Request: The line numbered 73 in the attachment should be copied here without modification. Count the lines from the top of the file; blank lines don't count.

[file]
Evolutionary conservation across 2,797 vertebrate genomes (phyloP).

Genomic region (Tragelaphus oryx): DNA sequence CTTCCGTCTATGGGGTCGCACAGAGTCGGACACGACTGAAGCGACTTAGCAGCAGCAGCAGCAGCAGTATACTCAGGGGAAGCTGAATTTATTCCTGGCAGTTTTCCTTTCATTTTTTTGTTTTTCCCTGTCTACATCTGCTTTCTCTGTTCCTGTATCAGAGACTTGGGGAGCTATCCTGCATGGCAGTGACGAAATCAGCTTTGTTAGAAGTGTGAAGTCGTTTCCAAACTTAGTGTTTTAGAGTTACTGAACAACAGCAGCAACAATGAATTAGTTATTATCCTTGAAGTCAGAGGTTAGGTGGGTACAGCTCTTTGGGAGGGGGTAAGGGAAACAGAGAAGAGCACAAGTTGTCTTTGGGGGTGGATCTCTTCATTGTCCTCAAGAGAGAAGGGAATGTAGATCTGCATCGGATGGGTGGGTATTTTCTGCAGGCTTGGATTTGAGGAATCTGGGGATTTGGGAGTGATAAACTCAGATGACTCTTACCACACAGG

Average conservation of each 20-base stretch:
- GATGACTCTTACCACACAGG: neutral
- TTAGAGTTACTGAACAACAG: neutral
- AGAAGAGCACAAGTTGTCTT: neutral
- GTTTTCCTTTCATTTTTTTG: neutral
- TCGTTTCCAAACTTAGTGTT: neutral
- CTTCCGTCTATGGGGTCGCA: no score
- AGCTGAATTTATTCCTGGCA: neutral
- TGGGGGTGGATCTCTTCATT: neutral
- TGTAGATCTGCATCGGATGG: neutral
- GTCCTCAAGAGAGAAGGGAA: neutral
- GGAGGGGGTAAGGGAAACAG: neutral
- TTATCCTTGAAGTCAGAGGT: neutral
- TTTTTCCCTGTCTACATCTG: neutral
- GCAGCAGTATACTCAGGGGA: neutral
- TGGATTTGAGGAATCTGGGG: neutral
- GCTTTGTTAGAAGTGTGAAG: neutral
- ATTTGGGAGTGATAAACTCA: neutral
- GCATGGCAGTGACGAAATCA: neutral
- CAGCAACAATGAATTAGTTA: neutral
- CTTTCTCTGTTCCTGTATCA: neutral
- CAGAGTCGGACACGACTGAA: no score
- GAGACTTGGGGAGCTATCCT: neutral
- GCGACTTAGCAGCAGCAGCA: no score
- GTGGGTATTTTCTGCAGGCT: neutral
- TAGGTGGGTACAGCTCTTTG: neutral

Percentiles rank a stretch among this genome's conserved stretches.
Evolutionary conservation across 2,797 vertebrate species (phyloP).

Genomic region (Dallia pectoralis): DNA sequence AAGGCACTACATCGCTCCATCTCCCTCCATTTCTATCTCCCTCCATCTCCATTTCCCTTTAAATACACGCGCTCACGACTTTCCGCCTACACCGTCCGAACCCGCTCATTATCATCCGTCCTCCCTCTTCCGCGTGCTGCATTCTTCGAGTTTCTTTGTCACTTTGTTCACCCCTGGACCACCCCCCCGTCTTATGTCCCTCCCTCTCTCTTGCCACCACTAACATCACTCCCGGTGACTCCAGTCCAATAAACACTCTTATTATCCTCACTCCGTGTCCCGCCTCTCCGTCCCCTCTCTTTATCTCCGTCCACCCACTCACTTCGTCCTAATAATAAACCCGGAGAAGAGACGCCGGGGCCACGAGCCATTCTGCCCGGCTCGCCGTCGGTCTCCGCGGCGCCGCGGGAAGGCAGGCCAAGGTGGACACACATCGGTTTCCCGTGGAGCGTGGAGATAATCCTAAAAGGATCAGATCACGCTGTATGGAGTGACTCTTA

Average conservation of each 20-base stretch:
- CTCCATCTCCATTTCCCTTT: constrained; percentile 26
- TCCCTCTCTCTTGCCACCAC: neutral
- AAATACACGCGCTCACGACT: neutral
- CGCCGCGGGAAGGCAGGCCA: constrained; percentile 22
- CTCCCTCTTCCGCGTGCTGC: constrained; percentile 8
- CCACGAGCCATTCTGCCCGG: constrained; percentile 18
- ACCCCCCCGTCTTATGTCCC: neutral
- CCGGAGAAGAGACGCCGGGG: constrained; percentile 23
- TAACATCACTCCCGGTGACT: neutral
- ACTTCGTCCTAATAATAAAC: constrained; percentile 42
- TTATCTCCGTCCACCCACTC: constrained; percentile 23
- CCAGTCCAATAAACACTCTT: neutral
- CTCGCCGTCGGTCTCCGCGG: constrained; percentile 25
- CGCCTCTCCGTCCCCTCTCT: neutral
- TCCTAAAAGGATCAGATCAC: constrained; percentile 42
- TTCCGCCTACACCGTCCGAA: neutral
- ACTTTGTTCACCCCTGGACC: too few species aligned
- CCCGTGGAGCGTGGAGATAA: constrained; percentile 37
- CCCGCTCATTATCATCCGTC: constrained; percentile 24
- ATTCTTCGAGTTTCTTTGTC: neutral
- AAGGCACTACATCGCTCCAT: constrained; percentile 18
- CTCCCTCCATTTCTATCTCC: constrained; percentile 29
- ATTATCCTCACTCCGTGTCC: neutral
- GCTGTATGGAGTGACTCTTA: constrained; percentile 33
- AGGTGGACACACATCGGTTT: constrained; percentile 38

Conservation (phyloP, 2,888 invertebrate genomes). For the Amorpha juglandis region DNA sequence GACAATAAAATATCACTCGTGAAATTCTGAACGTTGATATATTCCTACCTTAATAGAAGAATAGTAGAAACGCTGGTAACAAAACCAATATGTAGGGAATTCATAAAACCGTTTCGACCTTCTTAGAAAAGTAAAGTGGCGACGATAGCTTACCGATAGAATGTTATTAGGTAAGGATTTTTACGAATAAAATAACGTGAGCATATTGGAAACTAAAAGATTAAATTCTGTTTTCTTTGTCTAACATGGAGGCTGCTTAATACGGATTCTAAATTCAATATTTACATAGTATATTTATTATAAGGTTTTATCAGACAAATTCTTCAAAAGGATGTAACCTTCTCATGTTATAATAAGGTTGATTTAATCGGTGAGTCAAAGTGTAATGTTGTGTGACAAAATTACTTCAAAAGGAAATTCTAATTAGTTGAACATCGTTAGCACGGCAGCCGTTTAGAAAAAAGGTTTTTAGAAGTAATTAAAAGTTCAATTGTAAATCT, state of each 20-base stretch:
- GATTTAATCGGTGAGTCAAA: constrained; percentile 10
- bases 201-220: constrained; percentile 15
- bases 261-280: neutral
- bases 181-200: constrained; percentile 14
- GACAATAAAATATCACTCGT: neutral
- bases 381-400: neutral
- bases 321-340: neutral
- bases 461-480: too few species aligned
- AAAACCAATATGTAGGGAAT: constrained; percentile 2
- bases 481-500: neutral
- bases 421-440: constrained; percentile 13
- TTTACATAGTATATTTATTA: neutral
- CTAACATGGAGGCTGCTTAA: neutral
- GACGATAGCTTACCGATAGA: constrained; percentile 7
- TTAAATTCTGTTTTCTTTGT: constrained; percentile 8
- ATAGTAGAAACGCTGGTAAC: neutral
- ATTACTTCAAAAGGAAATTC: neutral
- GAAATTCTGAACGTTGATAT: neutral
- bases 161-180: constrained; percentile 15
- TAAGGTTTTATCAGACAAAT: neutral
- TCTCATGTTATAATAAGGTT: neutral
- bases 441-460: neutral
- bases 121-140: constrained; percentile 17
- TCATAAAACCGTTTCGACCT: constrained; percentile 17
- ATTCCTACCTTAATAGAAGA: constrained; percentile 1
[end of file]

- TTAAATTCTGTTTTCTTTGT: constrained; percentile 8